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Cricket World Cup: New Zealand ready to gamble on Kane Williamson fitness

Recovery: Kane Williamson  (Getty Images)
Recovery: Kane Williamson (Getty Images)

New Zealand are set to gamble on the fitness of Kane Williamson by naming the star batter in their World Cup squad, less than six months on from his ACL tear.

Williamson suffered the knee injury fielding in the Indian Premier League at the end of March and was immediately ruled out of the tournament, which starts in India a month today.

However, the 32-year-old is on track to make a faster-than-expected recovery and has been training with the squad during the tour of England, which continues this evening with the Fourth T20 at Trent Bridge.

While there is still no date being put on his return to action, head coach Gary Stead last night revealed his captain will be in the 15-man squad to be named on Monday. The World Cup lasts more than seven weeks and Williamson could play a part later in the tournament, even if he is not fit for the opener against England on October 5.

Stead confirmed that the batter will still have to show signs of progress over the next three weeks, with teams allowed to tinker with their squads until late this month, but his availability would be a major boost to the Black Caps, whose batting has looked fragile on their tour of England.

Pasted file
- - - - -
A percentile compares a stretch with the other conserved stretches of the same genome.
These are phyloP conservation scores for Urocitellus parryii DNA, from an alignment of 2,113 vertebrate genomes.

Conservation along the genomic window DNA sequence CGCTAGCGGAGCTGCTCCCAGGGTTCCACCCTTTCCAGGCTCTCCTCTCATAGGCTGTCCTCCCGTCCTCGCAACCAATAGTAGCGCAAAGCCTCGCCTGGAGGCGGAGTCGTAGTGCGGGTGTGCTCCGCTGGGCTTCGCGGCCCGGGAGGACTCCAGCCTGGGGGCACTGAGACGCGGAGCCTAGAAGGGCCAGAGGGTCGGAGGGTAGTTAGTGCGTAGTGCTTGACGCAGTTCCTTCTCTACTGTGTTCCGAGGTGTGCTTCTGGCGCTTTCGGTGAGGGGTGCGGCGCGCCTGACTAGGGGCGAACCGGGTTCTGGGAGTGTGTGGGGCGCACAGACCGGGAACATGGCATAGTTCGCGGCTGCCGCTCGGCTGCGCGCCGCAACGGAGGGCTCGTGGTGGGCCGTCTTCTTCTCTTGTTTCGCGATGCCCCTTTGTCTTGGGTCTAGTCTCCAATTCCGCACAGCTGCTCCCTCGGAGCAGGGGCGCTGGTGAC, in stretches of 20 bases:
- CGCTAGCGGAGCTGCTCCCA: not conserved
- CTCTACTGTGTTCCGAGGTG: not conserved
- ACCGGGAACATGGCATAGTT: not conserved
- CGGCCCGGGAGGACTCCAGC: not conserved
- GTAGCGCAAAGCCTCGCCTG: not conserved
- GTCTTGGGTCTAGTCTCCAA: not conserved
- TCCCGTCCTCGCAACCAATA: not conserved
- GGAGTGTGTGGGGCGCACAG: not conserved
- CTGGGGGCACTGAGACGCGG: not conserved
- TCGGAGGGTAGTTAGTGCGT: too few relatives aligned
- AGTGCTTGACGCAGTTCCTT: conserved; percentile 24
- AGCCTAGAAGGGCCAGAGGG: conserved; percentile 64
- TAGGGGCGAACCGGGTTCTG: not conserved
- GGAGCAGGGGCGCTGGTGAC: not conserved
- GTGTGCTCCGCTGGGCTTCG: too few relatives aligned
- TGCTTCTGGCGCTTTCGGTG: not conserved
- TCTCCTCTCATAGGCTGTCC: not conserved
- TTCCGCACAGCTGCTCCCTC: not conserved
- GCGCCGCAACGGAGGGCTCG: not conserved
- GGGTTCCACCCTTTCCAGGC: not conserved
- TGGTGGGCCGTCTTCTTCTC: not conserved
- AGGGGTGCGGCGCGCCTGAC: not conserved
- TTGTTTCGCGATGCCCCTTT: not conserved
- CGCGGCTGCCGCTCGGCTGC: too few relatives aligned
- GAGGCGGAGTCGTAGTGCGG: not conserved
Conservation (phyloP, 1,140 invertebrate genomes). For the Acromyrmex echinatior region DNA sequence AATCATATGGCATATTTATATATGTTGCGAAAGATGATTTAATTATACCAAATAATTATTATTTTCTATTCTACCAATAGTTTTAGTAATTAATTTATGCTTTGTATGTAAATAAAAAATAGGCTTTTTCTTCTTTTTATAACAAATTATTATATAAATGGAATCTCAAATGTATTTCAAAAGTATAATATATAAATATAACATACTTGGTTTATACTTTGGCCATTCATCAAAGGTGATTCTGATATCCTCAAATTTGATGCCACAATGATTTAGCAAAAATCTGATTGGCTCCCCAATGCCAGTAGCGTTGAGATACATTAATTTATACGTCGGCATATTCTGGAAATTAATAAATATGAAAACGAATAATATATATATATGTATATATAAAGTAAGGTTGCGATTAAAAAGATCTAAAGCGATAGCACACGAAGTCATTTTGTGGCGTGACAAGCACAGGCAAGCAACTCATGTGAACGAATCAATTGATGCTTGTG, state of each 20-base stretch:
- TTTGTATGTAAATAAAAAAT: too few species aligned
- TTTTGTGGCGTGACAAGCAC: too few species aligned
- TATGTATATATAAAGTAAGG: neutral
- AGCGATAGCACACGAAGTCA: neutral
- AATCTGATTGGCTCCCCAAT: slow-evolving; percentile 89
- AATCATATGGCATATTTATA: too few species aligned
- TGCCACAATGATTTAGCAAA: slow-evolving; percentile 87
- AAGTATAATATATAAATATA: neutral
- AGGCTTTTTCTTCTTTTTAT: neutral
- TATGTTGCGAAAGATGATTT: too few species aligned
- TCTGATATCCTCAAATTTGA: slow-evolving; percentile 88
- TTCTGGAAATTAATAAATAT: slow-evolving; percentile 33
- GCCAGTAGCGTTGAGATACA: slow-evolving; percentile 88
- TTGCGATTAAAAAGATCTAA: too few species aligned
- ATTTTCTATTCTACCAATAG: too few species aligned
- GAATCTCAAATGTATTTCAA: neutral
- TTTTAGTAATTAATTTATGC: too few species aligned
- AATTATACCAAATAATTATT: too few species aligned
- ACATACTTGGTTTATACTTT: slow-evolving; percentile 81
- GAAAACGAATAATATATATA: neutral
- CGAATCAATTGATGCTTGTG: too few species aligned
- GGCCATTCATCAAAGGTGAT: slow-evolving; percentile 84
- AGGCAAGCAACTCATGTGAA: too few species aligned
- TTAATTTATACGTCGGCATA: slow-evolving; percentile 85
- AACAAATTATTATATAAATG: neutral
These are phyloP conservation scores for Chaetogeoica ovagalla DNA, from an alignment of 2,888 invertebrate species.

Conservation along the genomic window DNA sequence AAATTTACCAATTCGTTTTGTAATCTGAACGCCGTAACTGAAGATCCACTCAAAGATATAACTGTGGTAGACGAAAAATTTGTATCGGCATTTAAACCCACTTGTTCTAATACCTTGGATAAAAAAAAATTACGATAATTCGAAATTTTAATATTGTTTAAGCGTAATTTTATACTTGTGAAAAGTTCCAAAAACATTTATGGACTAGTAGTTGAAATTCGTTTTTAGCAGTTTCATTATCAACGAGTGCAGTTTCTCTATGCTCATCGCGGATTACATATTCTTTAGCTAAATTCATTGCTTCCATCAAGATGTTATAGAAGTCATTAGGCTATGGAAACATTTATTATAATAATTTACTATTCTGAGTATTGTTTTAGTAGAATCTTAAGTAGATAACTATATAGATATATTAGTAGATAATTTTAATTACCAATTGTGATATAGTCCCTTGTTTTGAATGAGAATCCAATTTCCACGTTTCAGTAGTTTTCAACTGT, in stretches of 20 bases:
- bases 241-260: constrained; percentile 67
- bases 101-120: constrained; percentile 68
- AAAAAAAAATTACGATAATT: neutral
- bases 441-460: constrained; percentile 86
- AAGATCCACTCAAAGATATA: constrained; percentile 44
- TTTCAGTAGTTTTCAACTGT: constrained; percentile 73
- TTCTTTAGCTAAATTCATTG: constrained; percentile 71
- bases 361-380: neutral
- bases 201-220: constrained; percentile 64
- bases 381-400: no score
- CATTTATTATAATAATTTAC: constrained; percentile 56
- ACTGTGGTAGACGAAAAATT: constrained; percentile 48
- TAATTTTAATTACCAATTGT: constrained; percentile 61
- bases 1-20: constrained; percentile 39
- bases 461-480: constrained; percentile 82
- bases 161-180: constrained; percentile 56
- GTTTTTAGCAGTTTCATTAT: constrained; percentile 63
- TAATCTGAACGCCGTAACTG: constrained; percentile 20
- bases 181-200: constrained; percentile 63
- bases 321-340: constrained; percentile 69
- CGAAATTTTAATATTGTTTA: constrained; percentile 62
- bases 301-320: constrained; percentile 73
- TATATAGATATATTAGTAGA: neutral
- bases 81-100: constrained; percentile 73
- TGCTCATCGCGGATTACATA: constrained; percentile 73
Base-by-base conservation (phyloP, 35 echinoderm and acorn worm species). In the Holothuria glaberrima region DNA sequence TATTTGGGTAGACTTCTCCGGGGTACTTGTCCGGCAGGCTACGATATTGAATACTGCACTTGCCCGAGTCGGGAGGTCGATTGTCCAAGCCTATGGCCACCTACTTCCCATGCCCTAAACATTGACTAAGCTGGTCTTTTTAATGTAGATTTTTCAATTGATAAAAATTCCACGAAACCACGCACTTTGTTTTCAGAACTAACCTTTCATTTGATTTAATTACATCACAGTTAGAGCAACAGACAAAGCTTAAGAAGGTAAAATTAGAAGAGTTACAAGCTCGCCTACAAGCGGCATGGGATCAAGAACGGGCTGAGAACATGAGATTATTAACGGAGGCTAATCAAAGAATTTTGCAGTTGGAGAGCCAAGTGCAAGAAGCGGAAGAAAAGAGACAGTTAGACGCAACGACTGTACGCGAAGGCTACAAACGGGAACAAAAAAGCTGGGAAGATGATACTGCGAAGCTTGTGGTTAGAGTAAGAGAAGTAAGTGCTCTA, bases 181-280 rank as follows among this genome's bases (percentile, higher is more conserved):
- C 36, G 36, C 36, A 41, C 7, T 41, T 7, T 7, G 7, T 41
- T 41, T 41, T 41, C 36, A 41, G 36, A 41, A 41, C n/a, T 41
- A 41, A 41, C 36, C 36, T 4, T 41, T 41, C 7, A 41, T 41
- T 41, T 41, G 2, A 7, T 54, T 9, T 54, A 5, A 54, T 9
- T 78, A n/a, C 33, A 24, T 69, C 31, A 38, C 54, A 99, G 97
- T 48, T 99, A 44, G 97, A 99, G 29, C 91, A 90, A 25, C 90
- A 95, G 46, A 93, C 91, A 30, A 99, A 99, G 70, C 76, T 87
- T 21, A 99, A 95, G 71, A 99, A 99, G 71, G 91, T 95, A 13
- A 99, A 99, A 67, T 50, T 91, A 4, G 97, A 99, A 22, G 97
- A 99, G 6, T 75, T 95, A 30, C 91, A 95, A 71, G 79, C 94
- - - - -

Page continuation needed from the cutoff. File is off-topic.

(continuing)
Tim Southee's side were hammered in the first two T20s, before fighting back with an emphatic 74-run victory at Edgbaston on Sunday, though that win came against a heavily rotated England attack.

The start of a four-match ODI series in Cardiff on Friday will see the returns of a host of players who led England to World Cup glory against New Zealand in 2019, including Joe Root, Chris Woakes, Mark Wood and the un-retired Ben Stokes.

Opening batter Jason Roy said last week that he expected a significant changing of the guard to follow England's attempt to defend their title, and speaking ahead of tonight's T20 in Nottingham, Moeen Ali agreed that the prospect of a last hurrah is part of this side's motivation heading to India.

"A lot can happen still, but I think not just for England, for most countries, there are a lot of players in their mid-thirties who might just think about retiring after the World Cup," he said.

"I've not really fully thought about it [retiring from ODIs], but it potentially could be, yeah."